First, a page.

'Sisters Brothers' mucks up Western genre

Annapurna Pictures

Ever walk out of a film feeling bamboozled, duped, tricked and deceived? That’s how I felt after walking out of “The Sisters Brothers.”

After seeing the trailer of the independent Western back in the summer, I was completely on board. A film with Joaquin Phoenix and John C. Reilly as brothers who double as bounty hunters along with Jake Gyllenhaal and Riz Ahmed in supporting roles: count me in!

Then I saw it.

For a movie that takes so much pride in itself, it doesn’t earn the prestige it is going for. Before the movie starts, a blank screen fills up with several production houses that collaborated to make this movie – director Jacques Audiard’s first English language film. It seems like a labor of love – if one is looking at the cinematography and set design it is successful but the tone and the plot of the movie don’t make any sense.

The film can’t figure out whether it is supposed to be a dark comedy, as its trailer and title imply, or a serious Western. Instead, we get a strange amalgamation of both that tries to go for a powerful ending but instead makes you feel empty inside, wanting your money back on a ticket.

While the movie isn’t near the worst I have ever seen because it still has some decent jokes and John C. Reilly is untouchable, the fact it screws up a beloved Western genre so badly and had so much promise guarantees it will definitely go down as one of the most disappointing.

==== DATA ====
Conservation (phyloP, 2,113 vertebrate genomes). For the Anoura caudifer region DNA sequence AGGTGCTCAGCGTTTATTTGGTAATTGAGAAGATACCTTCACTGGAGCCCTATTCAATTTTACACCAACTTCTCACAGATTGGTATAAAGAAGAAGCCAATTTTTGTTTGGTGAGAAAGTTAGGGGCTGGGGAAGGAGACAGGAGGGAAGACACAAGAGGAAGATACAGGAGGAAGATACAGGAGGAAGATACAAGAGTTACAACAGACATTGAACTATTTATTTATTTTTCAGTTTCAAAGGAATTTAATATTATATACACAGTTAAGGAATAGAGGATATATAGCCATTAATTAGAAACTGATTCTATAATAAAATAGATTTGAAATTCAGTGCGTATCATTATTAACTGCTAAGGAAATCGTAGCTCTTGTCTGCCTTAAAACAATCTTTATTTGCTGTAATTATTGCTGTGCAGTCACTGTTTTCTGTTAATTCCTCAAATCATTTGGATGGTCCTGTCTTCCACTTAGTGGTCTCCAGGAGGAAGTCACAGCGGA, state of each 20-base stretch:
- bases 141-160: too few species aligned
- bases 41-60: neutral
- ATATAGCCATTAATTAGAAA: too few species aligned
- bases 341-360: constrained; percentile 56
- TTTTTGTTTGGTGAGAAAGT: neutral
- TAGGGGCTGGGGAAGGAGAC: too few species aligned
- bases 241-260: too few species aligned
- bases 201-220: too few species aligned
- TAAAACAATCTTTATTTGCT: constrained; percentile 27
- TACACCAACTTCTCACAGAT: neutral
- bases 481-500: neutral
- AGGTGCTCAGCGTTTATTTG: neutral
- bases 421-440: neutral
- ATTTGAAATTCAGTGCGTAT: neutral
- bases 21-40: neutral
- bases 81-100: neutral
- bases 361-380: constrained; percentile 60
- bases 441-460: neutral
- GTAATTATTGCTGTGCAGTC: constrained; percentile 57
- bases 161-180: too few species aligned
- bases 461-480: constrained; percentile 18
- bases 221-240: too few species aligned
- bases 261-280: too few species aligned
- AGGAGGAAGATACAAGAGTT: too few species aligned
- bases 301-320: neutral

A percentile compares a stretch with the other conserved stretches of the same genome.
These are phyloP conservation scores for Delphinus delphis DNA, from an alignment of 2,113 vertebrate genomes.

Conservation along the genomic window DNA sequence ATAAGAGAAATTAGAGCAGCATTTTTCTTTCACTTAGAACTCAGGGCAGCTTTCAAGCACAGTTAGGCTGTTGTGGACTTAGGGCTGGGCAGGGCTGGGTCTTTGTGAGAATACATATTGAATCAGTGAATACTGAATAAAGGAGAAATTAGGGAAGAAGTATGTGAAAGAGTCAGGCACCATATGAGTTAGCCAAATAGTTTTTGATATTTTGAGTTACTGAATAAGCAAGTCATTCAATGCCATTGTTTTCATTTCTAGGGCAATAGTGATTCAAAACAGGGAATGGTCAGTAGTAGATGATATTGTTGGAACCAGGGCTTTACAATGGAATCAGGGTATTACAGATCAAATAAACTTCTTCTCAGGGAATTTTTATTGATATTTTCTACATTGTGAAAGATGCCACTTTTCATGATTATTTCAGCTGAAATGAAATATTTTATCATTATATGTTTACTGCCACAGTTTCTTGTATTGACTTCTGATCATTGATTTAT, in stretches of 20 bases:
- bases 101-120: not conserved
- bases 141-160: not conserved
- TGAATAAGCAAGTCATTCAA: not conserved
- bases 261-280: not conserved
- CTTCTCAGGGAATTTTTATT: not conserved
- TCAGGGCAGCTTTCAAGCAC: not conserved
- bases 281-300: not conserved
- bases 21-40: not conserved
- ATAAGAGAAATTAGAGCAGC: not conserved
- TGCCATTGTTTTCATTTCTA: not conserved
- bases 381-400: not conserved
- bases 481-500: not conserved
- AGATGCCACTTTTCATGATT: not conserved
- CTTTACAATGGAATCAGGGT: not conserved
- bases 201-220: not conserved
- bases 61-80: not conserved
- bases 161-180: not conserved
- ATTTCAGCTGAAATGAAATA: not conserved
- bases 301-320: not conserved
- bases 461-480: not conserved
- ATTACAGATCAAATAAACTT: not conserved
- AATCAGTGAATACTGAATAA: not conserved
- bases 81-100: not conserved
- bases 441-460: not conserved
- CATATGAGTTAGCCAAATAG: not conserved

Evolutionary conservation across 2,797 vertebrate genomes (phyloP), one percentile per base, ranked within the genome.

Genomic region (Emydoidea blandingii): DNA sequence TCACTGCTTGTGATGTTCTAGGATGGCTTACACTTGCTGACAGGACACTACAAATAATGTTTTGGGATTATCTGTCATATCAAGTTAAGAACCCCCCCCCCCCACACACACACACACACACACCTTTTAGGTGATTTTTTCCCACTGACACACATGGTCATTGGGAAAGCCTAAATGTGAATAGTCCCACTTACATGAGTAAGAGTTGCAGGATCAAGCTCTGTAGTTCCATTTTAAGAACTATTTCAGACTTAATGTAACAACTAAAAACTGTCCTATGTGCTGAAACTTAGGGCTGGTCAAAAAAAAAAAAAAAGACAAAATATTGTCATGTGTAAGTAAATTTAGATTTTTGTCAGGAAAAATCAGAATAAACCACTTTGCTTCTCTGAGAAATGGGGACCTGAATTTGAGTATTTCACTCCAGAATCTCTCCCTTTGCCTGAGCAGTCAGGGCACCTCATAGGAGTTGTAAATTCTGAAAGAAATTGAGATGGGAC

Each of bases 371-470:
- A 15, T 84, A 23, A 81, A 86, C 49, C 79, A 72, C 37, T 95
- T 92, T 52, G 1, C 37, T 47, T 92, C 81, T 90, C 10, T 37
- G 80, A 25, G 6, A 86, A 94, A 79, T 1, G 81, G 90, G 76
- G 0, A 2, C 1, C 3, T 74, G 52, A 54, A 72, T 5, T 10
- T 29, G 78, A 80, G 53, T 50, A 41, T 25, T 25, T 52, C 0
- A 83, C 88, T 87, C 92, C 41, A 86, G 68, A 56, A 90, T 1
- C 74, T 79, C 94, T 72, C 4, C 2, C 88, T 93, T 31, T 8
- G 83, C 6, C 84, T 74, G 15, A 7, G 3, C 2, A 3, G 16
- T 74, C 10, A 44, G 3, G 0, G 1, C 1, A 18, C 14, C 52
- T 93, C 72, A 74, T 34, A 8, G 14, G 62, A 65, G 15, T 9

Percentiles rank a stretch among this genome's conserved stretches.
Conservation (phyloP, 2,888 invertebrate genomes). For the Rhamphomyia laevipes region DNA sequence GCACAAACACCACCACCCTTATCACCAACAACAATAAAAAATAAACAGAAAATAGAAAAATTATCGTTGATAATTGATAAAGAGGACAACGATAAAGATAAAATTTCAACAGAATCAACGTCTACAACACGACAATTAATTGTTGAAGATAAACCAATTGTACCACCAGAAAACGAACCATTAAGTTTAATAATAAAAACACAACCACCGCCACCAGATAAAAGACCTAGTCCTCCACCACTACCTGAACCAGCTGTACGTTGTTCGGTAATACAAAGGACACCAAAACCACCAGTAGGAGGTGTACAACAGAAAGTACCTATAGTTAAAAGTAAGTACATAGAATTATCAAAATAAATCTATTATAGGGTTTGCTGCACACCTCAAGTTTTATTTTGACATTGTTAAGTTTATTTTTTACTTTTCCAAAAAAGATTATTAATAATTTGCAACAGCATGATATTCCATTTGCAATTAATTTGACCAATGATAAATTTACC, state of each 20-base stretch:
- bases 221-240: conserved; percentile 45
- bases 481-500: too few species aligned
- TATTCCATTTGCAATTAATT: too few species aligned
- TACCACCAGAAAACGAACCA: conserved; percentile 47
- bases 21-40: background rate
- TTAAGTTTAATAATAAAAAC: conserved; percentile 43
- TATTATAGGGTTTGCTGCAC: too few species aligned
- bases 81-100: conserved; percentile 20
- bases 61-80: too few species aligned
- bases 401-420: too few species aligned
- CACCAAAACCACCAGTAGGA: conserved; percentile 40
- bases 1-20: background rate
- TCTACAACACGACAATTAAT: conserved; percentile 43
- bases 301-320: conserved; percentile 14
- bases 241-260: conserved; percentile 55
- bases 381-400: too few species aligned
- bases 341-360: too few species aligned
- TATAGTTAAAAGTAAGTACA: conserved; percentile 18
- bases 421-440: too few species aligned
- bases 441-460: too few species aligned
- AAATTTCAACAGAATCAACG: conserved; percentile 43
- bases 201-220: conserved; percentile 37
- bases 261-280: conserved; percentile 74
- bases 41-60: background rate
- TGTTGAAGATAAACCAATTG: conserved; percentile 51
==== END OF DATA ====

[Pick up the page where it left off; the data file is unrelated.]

What I liked:

• Reilly has the range to be in “The Aviator” and “Wreck-It Ralph,” “Boogie Nights” and “Talladega Nights.” Although he can’t save this film, he makes it enjoyable when he is on screen. From curiously using toothpaste for the first time to having to deal with a scorpion stinging his mouth, he shines as Eli Sisters, a brother serving as the movie's moral center. Also I liked the diction Gyllenhaal’s character spoke with it making him seem like a higher member of society.

What I didn’t like:

• The plot doesn’t make any sense. Eli and Phoenix’s Charlie are tasked to find Ahmed’s Hermann Kermit Warm, a scientist who has figured out an easier way to find gold in riverbeds. The Sisters are supposed to meet up with their scout, John Morris (Gyllenhaal), and bring Warm back to their boss, The Commodore (Rutger Hauer). Morris and Warm find they are more alike and decide to leave town before the Sisters catch up. That part makes sense. Later on, when the Sisters catch up, they decide to join Morris and Warm and just ditch their job. There is no leadup to this point as while Eli wants out, Charlie doesn’t and when the moment comes, Charlie just goes along with it with no qualms.

• Also, near the end when the Sisters are coming back for revenge on the Commodore, we are expecting to get a big shootout but when they get back to town, the Commodore has died. It is supposed to be a big, funny moment, but it doesn’t feel like it. A huge problem with this movie is that if it is trying to be a dark comedy, it is mostly unfunny. How this movie is so critically acclaimed, I don’t know. It is a giant mess.

• Allison Tolman is a good actress who did a fantastic job in FX's "Fargo." Apparently Audiard never saw it because she is a little more than a cameo and is given nothing to do in her time in the film. 

Reason to watch:

I guess if you like the old west, but there are plenty of other good westerns that have come out recently. Maybe if you want to try to understand it more than I did, take a crack at it.

Rating: R for violence including disturbing images, language, and some sexual content.

My score: 50/100

Jordan Bishop is a member of the Stillwater News Press’ weekly movie podcast “Reel Talk” and can be reached at jbishop@stwnewspress.com.

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